“Am I saving enough for retirement?” is a question on the minds of many people. Unfortunately, for many individuals, the answer is, “No.” But fortunately, we are here as your best financial friend to help along the way.

Believe it or not, the government offers tax benefits to retirement savers to encourage putting money aside for the future. One of the available tax-advantage saving methods is the Roth IRA.

So what is a Roth IRA?

A Roth IRA is the opposite of a traditional IRA. A traditional IRA is often referred to as a pre-tax account while the Roth IRA is referred to as an after-tax account. Why is that?

With the traditional IRA, you may deduct annual contributions that ultimately lower your taxable income. This means you delay paying taxes on the monies you contribute. But, all withdrawals in the future are fully taxable.

With a Roth IRA, you receive no up-front deduction for annual contributions. This means you pay the tax on the monies before the contribution is made. But unlike the traditional IRA, all qualified withdrawals in the future are tax and penalty-free.

How do you become eligible for a Roth IRA?

Generally speaking, eligibility depends on your adjusted gross income, or AGI, and your tax filing status. As long as you make $124,000 or less as a single filer, or $196,000 or less filing jointly, you are able to contribute the full amount.

Single or Head of Household Married Filing Jointly
Full contribution with
AGI* up to:
$124,000 $196,000 (joint)
The amount of the contribution phases
out if AGI* is between:
$124,000-$139,000 $196,000-$206,000 (joint)
No contribution is allowed if AGI* equals or exceeds: $140,000 $206,000 (joint)
* Refers to AGI with specified modifications

How much can be contributed to a Roth IRA each year?

Eligible individuals under the age of 50 may contribute up to $6,000 while those over 50 may contribute up to $7,000. However, contributions to all of your personal IRAs for a tax year cannot exceed the contribution limit for that year. So, with a $6,000 limit, if you contribute $2,000 to a deductible IRA for the year, you may contribute only $4,000 to a Roth IRA for that same year.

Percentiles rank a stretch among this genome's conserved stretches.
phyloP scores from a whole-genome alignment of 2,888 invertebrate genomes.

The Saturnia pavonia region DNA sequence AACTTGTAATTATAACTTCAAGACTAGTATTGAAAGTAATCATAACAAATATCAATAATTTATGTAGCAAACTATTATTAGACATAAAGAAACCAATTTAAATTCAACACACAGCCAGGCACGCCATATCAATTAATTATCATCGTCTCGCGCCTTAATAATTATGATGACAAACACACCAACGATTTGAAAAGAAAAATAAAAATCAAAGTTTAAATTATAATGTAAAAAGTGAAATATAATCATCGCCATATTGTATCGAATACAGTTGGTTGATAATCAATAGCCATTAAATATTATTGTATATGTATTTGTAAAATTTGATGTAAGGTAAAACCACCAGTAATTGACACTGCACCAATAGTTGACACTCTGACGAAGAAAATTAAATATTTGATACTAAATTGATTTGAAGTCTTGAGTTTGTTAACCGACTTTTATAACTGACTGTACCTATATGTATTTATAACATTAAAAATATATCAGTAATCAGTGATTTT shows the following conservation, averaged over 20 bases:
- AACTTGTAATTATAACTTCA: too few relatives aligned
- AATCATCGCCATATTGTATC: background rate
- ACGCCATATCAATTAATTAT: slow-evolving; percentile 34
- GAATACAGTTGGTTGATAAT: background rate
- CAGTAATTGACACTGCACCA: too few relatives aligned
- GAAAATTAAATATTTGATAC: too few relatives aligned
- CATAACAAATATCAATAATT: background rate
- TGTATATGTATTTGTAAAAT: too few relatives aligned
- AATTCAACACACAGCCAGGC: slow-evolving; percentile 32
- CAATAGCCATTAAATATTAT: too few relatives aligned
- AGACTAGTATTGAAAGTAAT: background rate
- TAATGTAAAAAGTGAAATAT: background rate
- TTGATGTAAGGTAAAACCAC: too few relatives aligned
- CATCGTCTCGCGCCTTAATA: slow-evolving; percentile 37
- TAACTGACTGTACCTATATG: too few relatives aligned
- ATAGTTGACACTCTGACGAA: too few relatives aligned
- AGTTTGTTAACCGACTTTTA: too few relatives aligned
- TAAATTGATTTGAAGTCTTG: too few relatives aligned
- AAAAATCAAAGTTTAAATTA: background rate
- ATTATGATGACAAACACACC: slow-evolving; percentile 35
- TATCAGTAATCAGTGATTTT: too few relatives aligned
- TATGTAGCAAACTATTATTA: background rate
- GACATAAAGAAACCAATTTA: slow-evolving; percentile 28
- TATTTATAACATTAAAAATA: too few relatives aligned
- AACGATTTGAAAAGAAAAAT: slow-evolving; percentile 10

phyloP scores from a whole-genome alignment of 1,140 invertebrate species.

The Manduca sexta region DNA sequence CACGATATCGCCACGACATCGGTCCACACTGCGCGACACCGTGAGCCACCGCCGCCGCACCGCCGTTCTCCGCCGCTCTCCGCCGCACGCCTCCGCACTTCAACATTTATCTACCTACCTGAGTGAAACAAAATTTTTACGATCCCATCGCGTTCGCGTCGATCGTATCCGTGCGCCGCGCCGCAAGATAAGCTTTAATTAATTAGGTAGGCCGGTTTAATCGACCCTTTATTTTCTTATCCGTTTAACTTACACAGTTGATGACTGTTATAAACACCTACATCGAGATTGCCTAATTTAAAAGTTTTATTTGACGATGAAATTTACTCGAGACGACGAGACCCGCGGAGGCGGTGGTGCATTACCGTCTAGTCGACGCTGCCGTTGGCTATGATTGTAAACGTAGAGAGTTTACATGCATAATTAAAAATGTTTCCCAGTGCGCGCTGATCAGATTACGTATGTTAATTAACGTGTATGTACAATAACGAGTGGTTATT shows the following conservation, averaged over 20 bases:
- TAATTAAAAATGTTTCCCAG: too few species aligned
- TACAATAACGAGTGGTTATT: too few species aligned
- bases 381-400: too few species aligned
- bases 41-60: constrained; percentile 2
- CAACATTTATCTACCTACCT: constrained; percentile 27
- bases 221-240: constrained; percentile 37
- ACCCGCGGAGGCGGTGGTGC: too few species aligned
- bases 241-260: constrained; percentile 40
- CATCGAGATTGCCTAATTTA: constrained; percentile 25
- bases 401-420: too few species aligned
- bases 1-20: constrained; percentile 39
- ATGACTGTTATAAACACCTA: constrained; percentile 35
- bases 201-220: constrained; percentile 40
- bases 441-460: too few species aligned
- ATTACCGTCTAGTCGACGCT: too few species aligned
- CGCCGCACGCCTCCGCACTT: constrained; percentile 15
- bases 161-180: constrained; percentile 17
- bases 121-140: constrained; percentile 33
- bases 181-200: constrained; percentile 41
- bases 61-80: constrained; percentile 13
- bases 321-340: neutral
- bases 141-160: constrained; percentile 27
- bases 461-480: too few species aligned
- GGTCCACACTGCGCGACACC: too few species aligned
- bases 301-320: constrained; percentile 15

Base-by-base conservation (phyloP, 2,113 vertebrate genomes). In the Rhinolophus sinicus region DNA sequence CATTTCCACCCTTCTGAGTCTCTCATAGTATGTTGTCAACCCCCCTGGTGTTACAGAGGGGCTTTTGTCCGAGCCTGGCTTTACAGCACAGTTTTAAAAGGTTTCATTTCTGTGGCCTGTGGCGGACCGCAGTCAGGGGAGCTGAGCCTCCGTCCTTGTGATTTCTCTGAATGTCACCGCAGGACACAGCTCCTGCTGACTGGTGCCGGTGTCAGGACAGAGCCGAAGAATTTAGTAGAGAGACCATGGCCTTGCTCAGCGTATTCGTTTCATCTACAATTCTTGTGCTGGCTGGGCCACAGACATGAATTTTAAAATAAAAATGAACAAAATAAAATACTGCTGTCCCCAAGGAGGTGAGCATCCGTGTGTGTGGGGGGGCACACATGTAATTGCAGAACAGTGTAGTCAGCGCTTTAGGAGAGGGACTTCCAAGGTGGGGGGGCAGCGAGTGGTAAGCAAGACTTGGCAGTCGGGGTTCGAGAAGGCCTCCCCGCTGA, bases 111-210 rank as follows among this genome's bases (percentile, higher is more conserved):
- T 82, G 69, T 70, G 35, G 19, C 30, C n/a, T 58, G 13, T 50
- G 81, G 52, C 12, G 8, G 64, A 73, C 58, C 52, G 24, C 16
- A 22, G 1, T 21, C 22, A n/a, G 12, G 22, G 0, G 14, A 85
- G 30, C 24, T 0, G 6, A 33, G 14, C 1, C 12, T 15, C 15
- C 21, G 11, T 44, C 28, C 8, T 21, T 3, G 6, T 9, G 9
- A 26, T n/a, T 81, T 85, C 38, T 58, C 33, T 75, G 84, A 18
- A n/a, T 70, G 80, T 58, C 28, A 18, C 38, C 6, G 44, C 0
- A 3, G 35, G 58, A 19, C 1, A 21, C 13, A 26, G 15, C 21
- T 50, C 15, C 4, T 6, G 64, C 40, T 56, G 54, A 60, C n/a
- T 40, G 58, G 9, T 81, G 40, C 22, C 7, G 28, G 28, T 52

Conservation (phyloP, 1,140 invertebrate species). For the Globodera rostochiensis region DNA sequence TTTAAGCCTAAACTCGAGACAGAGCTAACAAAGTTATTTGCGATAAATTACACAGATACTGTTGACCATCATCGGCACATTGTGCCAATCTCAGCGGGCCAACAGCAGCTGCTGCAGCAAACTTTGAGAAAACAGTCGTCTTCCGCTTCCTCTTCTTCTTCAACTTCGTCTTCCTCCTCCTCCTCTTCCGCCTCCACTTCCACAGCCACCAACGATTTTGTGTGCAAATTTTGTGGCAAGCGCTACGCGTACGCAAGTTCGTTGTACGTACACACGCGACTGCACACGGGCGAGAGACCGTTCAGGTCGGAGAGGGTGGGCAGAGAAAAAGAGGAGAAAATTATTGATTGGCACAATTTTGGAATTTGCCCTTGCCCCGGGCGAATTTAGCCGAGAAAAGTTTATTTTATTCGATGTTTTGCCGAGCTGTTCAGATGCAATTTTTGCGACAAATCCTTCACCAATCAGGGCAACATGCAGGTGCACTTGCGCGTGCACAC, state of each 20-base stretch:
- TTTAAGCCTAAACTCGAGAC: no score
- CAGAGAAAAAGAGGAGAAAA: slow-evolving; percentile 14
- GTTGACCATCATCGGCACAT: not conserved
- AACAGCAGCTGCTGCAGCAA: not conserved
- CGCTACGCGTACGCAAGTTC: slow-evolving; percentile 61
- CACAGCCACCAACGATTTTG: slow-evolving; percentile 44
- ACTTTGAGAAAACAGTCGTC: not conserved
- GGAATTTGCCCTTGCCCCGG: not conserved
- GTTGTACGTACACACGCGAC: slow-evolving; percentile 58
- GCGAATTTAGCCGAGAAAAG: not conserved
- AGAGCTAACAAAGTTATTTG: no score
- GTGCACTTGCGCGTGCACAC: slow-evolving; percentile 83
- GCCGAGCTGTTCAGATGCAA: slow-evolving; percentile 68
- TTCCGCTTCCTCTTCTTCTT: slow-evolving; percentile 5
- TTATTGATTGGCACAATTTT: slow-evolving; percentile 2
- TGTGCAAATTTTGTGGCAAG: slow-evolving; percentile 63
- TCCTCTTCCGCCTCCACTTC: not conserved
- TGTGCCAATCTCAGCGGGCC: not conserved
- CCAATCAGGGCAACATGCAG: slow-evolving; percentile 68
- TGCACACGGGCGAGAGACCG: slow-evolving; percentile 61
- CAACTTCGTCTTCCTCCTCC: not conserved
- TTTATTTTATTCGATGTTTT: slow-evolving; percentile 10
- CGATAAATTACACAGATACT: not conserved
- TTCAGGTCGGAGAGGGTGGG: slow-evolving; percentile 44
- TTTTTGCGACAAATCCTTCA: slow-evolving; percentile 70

How are distributions from a Roth IRA treated for tax purposes?

In order to avoid any federal income and penalty taxes, distributions need to be qualified. To qualify, a distribution may be taken only:

  1. After the age of 59.5
  2. After a five-year holding period
  3. Some exceptions include first-time home purchase up to $10,000, college expenses, and birth or adoption expenses

Uncle Sam usually finds a way to tax earnings which means tax advantage vehicles are few and far between. But Roth IRAs are great solutions for those saving for retirement and want to do so in a tax-efficient manner. 

When must I start taking distributions from a Roth IRA?

The tax law’s minimum distribution rules for traditional IRA owners over age 72 (or 70½ for those born before July 1, 1949) don’t apply to Roth IRAs. So, you can keep your money in a Roth IRA as long as you want.

What if I already have a traditional IRA? Am I allowed to switch it over to a Roth IRA? 

Federal tax law allows current IRA owners to convert or “rollover” monies from an existing traditional IRA to a Roth IRA. However, any taxable amounts that you transfer from an existing traditional IRA to a Roth IRA must be included in your income for tax purposes.

Remember, traditional IRAs are pre-tax accounts, meaning you haven’t paid any tax yet. Roth IRAs are after-tax accounts, meaning you pay the tax before the contribution is made. There are no income or filing status restrictions on Roth IRA conversions.

Written By  Brett Sebion, Financial Coach
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